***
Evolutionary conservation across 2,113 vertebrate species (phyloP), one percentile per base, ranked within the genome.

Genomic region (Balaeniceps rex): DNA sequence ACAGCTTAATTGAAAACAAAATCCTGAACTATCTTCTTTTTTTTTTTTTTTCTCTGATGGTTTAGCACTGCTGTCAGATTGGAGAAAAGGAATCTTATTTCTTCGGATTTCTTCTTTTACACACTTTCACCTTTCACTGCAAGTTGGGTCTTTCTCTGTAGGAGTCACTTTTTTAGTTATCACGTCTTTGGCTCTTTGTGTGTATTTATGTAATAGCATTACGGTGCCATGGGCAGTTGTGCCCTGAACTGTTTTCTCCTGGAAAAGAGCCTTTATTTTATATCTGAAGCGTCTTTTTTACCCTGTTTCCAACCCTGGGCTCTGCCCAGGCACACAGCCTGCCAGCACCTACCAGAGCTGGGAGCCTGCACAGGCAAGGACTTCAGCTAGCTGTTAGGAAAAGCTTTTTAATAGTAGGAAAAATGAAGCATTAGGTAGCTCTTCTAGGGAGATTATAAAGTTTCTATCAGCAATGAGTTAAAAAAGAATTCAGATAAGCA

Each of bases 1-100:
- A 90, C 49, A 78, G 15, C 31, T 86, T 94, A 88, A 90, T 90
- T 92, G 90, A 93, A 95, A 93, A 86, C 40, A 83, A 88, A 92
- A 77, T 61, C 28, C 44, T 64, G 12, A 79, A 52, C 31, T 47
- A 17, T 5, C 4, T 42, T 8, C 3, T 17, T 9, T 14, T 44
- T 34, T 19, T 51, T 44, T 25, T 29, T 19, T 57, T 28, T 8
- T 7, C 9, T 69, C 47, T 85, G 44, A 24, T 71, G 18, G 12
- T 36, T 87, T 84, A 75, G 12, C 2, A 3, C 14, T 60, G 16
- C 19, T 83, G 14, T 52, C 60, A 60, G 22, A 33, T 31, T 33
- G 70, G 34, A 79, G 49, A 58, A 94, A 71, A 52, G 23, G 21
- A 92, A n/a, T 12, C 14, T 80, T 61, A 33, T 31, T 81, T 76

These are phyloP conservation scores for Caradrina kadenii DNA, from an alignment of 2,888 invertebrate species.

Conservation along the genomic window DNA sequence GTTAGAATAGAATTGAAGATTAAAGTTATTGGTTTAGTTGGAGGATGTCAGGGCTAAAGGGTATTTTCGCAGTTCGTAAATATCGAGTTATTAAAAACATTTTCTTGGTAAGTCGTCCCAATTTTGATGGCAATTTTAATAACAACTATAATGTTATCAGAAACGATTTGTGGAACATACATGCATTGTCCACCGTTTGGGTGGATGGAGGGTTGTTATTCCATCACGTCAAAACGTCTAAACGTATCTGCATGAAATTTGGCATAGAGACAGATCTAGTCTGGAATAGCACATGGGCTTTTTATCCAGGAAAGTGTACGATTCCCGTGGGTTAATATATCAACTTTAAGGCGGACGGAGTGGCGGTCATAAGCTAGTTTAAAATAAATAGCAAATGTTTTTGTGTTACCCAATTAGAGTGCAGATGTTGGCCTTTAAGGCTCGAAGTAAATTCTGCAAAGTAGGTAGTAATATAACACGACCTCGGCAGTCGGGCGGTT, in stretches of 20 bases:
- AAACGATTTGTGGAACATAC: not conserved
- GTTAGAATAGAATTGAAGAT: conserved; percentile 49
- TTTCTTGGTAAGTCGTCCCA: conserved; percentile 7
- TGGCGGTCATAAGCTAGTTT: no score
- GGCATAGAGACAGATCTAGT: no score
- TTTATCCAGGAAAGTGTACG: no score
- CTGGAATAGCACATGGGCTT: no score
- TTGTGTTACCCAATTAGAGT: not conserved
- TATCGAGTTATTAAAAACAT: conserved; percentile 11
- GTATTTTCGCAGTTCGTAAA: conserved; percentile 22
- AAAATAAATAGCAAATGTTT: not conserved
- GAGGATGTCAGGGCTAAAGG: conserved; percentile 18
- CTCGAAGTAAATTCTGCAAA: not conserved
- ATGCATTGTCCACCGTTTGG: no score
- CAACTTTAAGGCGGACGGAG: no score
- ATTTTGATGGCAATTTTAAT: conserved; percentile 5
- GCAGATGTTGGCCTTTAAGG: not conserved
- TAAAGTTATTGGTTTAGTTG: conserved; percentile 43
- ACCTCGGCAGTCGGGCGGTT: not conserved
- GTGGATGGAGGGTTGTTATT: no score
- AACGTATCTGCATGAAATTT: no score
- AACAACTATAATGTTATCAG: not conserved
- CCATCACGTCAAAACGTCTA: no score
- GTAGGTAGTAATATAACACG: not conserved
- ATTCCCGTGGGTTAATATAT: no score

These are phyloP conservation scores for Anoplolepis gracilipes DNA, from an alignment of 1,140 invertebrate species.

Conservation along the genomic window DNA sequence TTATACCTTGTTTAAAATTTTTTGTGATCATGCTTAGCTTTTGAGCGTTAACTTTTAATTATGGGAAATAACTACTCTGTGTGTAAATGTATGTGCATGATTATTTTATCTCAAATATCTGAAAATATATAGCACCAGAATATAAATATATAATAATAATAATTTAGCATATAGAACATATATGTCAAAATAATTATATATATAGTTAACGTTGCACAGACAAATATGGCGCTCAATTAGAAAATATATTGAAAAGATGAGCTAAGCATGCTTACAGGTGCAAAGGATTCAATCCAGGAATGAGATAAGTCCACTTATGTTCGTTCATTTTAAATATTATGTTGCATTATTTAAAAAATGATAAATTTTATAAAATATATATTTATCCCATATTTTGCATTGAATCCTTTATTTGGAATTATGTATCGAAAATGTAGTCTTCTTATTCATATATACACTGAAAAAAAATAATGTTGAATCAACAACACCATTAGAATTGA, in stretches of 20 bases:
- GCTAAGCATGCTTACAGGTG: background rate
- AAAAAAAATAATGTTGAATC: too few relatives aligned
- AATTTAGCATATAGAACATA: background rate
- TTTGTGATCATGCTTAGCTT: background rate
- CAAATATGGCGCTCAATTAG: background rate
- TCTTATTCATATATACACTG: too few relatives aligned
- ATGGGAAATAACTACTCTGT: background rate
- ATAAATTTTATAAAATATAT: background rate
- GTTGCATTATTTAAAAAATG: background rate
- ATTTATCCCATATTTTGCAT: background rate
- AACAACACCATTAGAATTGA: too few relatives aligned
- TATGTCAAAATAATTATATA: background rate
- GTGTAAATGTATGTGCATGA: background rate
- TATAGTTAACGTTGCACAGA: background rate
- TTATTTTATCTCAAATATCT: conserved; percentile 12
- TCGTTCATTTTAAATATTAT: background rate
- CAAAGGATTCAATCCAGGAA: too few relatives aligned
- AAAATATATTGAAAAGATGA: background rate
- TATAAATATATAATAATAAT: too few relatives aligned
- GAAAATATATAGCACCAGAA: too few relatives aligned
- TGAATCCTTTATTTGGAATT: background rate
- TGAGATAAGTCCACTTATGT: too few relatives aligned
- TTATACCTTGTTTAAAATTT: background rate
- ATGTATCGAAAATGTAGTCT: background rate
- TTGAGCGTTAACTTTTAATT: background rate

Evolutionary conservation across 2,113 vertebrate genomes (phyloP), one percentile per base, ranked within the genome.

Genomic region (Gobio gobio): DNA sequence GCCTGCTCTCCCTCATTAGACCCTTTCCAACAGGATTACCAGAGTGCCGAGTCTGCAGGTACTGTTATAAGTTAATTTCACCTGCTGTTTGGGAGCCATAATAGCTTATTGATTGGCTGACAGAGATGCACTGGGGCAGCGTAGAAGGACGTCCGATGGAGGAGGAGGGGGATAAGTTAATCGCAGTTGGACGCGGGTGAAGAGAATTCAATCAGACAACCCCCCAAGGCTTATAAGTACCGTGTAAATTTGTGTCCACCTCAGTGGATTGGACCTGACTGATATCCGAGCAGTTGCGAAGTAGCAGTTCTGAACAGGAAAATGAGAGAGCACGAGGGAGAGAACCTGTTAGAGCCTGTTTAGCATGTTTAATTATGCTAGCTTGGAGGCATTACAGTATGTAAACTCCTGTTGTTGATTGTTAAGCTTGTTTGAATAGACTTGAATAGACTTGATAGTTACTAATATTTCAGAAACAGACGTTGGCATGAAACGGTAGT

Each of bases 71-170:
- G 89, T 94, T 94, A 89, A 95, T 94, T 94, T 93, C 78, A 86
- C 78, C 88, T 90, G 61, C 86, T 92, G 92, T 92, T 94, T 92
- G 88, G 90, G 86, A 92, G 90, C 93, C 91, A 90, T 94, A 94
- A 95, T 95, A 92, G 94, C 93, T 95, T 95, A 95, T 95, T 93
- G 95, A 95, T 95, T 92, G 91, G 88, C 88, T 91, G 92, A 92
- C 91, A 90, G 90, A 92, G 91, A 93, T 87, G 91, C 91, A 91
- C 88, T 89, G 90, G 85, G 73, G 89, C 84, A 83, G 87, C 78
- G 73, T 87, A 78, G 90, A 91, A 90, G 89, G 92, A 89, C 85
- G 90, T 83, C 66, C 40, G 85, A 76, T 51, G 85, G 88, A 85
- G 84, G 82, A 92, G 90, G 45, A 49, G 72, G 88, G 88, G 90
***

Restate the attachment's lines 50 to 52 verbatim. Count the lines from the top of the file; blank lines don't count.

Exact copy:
- ATAAATTTTATAAAATATAT: background rate
- GTTGCATTATTTAAAAAATG: background rate
- ATTTATCCCATATTTTGCAT: background rate